# Practical method to measure the rate of luminol reaction

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1. Oct 11, 2017

### ChanYoung Park

I was wondering how I could measure the rate constant k for chemiluminescence reaction of luminol (when oxidised by H2O2. I was told that I can use a lux meter that measures the intensity of light emitted, but I'm not so sure how this can be done since the equation calculating the rate constant uses the concentrations of reactants and products. What will be a practical method to measure the rate of luminol reaction?

2. Oct 11, 2017

### Staff: Mentor

Can you think about any dependence between the light intensity and concentration? Do you know what calibration is?

3. Oct 11, 2017

### ChanYoung Park

I would assume that the light intensity will be greater if the concentrations of reactants being reacted are greater. Calibration is setting the equipments to their standards. Do you mean that I can come up with a relation between the concentrations and the light intensity of the reaction and then find the constant by actually conducting the experiment?

4. Oct 12, 2017

### DrDu

I wonder whether this reaction can be described in terms of a single reaction constant anyhow.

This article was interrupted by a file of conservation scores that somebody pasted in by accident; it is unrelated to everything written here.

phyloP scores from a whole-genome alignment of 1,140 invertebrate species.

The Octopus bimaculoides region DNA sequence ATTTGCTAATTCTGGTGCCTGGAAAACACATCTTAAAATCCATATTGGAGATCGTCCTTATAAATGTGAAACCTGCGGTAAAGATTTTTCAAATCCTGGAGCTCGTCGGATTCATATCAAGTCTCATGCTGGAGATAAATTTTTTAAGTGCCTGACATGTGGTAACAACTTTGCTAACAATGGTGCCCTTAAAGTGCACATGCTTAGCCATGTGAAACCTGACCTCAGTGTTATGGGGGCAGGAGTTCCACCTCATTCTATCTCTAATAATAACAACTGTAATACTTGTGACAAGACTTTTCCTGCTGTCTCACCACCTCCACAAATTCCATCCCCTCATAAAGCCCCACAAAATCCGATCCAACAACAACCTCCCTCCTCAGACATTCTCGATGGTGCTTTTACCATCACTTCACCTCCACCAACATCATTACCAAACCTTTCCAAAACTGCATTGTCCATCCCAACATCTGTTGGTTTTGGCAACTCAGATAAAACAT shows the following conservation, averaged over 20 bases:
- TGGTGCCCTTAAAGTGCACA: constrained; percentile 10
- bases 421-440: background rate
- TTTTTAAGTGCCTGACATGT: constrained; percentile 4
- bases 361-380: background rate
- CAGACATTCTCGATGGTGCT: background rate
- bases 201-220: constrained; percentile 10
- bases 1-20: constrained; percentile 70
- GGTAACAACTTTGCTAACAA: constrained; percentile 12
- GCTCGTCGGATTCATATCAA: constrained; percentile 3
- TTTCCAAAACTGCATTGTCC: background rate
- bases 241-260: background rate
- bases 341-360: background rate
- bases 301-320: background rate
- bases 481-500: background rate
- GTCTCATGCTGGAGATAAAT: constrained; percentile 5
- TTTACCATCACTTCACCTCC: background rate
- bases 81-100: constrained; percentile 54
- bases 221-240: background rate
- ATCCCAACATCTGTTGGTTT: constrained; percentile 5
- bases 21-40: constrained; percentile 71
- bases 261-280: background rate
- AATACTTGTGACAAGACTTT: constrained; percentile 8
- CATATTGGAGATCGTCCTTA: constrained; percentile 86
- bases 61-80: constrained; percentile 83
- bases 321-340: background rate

5. Oct 12, 2017

### Staff: Mentor

That for sure.

Beware: "light intensity of the reaction" sound strange. "Reaction" itself doesn't produce light. Reacting molecules do, so the amount of light produced will be proportional to the number of reacting molecules (and in turn will depend on the concentration, or more precisely concentration change).

6. Oct 12, 2017

### ChanYoung Park

I think I phrased it wrong there. What I meant was that I would want to find the rate of reaction.

7. Oct 12, 2017

### ChanYoung Park

So... to rephrase what you said - please check if I'm right on the track - the light intensity of the light emitted at time t will be directly proportional to the number of reactant molecules reacting at time t, and based on this logic, I'll be able to know how the rate of reaction changes as time passes (using light intensity-time graph). Though how can I figure out the exact value of rate of reaction? I'm guessing that I would need to calculate E=hv per exicted mol and divide the energy emitted by the E value to get the mol of reactants. Will this work?

8. Oct 12, 2017

### ChanYoung Park

Also, If I'm measuring the light intensity, which equipment should I use? Photometer? Lux meter? or LDR connected to a multimeter?

9. Oct 13, 2017

### DrDu

I fear it is difficult to obtain absolute concentrations from the light measurements. The point is that it depends strongly on the geometry of your setup (percentage of the light reaching the detector), the sensitivity of the detector, internal absorption of radiation, photon efficiency of the reaction ...
Maybe you could repeat the measurement with different starting concentrations of luminol and then gauge the difference in intensity to the difference in concentration.